Cheers

Stuart

Jon Peltier says

Andy –

What you want is a bit more involved. You will need two points per segment, one for when the segment should appear lit up, the other when it is unlit. I’ll demonstrate with a six-segment donut.

Here are the data table for six segments (twelve points) and the donut with six segments (twelve half segments). The data for each half segment is 0.5, but it will be adjusted to be 1 for true and 0 for false.

Here the two half segments for A are linked to the value of A in the table below. A is color coded blue, B orange, etc. All values are true. Note that the labels for the false points are centered on the zero-value points between 1-value blue wedges.

Here is the chart with the labels removed.

Here is the same chart, but with A and C false in the table and gray in the chart.

Constructing a multiple-ring donut is the same. The starting values for every half segment is 0.5, so it’s easy to format each half segment in the chart. Each ring has its own color for the “true” wedges in that ring.

The values in the half segment table are now linked to the true/false values below (and color coded). All values are true.

All A and F values are true, for a full scale equalizer display. The outer ring of B is false, the outer two of C are false, the outer three of D are false, and all rings of E are false.

The true-false table is now linked to a table of values for A through F.

Here the half segment table is directly linked to the table of values for A through F, bypassing the intermediate true/false table.

Jon Peltier says

Stuart –

Add an XY Scatter series with no markers and smoothed lines that has points at R=0.5. I’ve plotted a thick black line on top of the working plot from the example.

Stuart Patterson says

Thanks Jon,

Probably should have worked that one out for myself! Nevertheless, all seems to work fine, and thanks for your help – appreciated.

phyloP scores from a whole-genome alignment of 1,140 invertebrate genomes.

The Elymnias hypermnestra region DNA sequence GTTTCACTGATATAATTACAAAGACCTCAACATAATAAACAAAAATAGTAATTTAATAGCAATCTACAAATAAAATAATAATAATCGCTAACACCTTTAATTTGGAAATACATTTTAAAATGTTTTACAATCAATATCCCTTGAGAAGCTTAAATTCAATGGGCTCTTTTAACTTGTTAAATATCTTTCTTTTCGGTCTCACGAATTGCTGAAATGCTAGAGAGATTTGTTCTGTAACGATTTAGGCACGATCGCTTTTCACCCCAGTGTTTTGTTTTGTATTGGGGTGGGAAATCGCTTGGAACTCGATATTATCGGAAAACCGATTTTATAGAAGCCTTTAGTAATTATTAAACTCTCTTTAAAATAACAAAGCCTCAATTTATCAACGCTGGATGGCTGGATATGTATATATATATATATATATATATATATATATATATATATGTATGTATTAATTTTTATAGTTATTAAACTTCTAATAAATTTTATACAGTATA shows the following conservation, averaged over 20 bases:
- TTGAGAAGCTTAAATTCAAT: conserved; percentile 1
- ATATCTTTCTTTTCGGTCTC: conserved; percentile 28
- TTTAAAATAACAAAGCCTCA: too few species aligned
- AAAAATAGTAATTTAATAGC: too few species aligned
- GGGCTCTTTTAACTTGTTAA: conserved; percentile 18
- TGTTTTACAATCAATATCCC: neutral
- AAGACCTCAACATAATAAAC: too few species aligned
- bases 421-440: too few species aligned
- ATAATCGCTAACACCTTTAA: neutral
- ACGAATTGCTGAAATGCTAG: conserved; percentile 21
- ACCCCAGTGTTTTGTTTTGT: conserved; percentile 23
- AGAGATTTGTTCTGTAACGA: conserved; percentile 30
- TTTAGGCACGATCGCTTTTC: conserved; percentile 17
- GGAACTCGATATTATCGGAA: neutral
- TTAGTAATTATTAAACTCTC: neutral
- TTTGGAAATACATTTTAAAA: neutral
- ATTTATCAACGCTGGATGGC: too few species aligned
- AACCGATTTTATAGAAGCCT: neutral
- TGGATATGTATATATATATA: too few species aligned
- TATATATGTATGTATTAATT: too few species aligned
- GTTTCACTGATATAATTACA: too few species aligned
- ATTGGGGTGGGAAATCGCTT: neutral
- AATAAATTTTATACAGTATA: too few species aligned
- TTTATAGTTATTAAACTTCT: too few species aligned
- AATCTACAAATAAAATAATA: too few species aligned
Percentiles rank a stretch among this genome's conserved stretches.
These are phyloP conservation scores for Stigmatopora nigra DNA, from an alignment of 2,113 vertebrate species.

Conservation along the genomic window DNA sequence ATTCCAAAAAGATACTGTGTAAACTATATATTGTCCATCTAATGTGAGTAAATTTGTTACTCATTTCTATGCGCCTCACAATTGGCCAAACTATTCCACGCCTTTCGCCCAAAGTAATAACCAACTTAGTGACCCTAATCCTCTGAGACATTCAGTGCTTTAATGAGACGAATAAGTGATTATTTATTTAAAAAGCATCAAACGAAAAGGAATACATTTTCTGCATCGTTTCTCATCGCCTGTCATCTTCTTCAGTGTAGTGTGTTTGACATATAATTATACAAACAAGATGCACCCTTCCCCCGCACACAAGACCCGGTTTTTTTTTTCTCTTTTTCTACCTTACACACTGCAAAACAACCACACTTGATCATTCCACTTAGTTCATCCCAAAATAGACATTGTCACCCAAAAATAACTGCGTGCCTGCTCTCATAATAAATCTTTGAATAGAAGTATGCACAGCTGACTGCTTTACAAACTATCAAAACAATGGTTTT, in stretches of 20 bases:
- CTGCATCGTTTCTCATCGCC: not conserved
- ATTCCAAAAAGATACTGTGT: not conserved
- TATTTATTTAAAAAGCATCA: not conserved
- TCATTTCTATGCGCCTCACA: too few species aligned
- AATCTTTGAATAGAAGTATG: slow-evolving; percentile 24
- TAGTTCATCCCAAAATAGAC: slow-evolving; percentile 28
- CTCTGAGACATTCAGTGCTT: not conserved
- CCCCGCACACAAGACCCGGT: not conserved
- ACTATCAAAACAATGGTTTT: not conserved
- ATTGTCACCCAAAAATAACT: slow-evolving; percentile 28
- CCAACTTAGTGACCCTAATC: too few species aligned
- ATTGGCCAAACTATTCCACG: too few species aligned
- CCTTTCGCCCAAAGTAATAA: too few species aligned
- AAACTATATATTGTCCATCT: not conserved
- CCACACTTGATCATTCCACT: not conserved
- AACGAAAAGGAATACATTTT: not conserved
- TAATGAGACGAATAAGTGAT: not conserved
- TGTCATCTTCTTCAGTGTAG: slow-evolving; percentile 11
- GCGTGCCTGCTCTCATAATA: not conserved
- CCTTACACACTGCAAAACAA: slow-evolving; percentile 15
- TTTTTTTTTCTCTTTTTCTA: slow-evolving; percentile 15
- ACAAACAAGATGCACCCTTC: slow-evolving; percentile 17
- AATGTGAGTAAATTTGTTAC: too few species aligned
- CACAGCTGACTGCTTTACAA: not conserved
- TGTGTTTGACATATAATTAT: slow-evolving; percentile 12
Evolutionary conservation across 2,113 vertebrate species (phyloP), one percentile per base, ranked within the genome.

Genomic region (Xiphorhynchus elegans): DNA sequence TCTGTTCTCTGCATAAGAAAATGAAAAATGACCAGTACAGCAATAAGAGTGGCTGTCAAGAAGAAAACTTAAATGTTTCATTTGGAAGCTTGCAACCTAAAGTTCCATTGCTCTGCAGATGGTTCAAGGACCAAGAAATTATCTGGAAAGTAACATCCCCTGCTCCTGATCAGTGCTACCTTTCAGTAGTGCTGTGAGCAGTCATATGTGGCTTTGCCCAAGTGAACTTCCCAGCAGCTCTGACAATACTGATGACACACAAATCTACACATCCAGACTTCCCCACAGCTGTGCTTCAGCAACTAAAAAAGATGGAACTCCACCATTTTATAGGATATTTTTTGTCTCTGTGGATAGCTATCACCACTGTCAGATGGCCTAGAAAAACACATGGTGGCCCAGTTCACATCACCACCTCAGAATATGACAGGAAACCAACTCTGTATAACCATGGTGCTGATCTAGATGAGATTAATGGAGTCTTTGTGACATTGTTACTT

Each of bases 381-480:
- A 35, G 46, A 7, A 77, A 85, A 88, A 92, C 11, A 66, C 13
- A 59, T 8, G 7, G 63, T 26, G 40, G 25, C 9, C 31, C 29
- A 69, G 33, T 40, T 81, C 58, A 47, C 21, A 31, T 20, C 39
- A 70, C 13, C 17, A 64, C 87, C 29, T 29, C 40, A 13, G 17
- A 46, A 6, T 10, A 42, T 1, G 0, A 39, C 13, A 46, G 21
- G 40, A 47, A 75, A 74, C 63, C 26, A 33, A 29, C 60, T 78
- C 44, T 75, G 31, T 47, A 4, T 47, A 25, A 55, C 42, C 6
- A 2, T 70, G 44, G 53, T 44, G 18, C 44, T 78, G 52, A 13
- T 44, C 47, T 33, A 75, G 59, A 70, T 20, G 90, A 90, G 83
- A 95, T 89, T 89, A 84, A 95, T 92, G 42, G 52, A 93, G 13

Stuart

Chad Allaire says

Hello Jon.

I’m working with rotating machinery and I need a chart that always shows 0 to be in the center of the polar chart. I can make the polar chart you described, but the 0 point always moves across the chart away from center as the data values change. How do I influence the data to flow outwards from the center of the chart and not horizontal across?

Thank you.

Chad

Jon Peltier says

Chad –

If you set your scatter chart axis min and max values (i.e., so they are not automatic), the 0,0 center of the scatter chart should remain in the center of the circular pattern.

Matthew Malanga says

Hello John, Thanks for the great tutorial. I have a x – y data from a CMM, where an ID profile was scanned giving my 1000 points. I’m struggling to see the profile and magnify the features using the Cartesian axes. Is there a way to magnify the scales so the profile is more exaggerated?

Matthew Malanga says

Hello John, Thanks for the great tutorial. I have a x – y data from a CMM, where an ID profile was scanned giving my 1000 points. I’m struggling to see the profile and magnify the features using the Cartesian axes. Is there a way to magnify the scales so the profile is more exaggerated?

Jon Peltier says

Matt –

I assume this isn’t related to a polar plot, otherwise I can’t envision what you need.

Did you try changing the axis scale? Double click the axis, and change the minimum and maximum values.

Matthew Malanga says

Jon,

The X-Y data is for a inner diameter profile scan and I was trying to recreate the X-Y plot the CMM gave me. I’ve tried adjusting the min and max scales, it just doesn’t give me the same resolution the CMM plot does.

It’s like I was +/- 20 micron resolution only in a specific range of the x and y axis.

Jon Peltier says

Oh, I understand. You want to exaggerate the roughness of the inner cylindrical surface. Adjusting the scales will not help. You need to change your data in one of two ways:

1. “Unroll” the data, so you plot R (radius) as Y and Theta (circumferential position) as X. Now just expand the Y (R) scale.

2. Transform R so instead of an absolute radial dimension, it rescales the variation in R. This could be something like

R’=k(R-Ravg)

or

R’=k(R/Ravg-1)+Ravg

where R’ is the new R to be plotted at each Theta, R is the measured radius at each Theta, Ravg is the average R, and k is some scaling factor.